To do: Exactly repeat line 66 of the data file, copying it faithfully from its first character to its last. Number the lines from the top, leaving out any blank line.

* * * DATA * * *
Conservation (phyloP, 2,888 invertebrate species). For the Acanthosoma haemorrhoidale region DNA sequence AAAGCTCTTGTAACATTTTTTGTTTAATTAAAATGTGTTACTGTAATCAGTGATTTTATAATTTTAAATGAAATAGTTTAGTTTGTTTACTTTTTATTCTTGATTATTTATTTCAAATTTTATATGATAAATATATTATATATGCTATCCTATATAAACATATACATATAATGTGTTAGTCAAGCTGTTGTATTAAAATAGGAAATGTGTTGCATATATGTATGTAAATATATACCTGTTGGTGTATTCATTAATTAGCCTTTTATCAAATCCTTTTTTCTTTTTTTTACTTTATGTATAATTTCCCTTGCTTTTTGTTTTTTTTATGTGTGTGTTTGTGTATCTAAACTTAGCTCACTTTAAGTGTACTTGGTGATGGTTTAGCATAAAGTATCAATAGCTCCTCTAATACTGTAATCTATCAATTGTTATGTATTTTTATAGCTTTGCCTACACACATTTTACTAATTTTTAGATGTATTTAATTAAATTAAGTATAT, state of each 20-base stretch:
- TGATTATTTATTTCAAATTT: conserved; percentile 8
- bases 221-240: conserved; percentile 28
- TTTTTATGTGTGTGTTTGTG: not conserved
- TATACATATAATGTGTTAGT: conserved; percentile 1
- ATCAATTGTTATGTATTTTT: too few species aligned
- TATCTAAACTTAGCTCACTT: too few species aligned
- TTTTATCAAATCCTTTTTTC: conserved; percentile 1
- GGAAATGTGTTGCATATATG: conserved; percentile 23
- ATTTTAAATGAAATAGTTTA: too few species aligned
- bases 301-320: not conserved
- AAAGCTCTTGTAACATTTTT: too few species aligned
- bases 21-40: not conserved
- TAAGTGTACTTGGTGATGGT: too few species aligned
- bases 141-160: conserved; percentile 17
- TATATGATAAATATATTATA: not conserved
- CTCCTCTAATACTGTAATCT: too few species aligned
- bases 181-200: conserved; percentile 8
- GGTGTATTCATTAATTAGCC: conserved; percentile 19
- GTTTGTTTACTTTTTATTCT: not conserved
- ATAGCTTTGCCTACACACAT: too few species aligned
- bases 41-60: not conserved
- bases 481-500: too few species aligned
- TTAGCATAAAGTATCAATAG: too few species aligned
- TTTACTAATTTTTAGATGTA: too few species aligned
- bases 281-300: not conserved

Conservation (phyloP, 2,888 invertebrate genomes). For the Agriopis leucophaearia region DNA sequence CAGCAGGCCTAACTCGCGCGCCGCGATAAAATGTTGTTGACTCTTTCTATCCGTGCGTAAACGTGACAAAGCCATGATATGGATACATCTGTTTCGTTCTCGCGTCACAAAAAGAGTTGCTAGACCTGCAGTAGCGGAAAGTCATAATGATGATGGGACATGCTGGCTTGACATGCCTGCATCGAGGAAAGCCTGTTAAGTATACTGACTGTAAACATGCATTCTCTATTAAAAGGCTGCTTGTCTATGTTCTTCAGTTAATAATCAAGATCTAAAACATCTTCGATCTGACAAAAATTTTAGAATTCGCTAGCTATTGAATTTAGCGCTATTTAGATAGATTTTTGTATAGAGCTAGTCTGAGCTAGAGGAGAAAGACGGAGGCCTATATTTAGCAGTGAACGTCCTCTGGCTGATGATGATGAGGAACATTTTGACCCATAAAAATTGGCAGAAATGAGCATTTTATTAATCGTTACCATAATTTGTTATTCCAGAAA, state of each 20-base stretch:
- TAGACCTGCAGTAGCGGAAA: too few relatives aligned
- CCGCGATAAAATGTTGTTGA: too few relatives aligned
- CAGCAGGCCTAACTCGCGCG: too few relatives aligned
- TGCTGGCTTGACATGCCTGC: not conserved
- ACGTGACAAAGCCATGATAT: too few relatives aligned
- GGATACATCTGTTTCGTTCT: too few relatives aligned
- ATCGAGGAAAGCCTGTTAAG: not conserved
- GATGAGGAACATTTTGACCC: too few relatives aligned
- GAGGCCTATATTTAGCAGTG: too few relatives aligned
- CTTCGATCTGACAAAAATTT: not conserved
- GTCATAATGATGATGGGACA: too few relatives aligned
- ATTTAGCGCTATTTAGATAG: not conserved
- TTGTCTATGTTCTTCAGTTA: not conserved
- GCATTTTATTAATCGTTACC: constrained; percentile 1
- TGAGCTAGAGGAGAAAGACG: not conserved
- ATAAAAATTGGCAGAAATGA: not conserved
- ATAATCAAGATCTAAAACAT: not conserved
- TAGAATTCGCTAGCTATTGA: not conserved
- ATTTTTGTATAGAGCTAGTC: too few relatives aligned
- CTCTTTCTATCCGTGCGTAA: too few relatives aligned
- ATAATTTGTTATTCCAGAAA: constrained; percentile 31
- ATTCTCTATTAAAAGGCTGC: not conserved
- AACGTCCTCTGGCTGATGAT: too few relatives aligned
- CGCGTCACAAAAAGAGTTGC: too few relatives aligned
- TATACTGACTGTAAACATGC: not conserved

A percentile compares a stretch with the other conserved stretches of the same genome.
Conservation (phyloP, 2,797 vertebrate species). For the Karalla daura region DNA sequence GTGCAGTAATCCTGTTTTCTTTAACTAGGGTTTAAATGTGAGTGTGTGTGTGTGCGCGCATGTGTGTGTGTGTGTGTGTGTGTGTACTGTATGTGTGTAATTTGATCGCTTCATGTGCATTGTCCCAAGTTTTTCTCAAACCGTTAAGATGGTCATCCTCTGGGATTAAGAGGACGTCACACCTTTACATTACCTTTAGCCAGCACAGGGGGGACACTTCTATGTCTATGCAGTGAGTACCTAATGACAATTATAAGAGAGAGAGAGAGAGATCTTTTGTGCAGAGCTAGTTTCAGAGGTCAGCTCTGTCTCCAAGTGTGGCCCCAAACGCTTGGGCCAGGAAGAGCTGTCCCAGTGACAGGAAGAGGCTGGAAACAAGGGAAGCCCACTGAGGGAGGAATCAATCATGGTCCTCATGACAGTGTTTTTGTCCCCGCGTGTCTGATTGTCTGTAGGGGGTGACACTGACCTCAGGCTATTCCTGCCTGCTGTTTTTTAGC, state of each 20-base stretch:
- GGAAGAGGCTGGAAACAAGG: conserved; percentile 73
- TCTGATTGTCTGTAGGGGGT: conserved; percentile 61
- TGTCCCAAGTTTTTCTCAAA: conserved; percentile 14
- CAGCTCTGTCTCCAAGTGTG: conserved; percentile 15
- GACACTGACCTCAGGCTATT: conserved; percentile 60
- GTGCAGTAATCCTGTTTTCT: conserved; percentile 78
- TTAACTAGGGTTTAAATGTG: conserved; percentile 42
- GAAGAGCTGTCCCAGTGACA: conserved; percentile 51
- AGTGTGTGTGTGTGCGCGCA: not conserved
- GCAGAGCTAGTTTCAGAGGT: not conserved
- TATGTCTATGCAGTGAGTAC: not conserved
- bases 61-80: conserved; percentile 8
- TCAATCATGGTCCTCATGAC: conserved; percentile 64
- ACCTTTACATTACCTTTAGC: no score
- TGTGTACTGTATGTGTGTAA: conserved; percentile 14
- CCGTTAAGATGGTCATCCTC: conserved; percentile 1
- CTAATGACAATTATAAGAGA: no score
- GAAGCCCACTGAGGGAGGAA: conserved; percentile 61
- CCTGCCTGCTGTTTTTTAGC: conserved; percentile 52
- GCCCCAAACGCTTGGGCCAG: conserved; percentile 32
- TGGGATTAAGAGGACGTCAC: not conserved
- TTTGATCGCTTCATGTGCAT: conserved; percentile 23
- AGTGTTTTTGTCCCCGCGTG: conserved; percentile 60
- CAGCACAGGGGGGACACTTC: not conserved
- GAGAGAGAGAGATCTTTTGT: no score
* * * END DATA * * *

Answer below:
- bases 61-80: conserved; percentile 8